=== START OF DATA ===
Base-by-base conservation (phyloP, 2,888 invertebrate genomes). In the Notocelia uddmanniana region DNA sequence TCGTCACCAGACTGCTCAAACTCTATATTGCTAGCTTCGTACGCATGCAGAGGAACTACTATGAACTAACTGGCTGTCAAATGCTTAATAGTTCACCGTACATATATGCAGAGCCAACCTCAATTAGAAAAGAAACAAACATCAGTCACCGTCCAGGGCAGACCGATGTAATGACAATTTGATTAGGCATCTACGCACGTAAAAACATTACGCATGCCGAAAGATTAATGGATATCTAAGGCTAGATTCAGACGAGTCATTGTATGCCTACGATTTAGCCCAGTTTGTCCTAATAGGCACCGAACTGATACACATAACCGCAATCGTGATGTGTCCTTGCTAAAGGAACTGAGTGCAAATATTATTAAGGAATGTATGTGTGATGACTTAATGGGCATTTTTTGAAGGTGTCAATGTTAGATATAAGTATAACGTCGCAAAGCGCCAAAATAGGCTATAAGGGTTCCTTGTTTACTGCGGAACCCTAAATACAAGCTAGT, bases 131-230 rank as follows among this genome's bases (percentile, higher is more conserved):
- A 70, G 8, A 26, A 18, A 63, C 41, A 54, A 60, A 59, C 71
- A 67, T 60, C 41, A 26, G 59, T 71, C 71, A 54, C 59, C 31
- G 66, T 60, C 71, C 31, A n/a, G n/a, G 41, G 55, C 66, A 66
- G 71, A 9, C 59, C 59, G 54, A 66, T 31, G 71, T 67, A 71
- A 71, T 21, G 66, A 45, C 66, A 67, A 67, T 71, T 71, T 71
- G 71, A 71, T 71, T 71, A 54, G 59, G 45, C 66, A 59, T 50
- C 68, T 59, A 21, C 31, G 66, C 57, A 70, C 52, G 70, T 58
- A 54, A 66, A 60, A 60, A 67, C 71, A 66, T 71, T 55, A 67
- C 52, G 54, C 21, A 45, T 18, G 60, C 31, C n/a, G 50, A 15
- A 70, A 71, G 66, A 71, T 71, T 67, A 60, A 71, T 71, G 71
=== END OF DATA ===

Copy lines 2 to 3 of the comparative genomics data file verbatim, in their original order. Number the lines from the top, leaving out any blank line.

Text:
- A 70, G 8, A 26, A 18, A 63, C 41, A 54, A 60, A 59, C 71
- A 67, T 60, C 41, A 26, G 59, T 71, C 71, A 54, C 59, C 31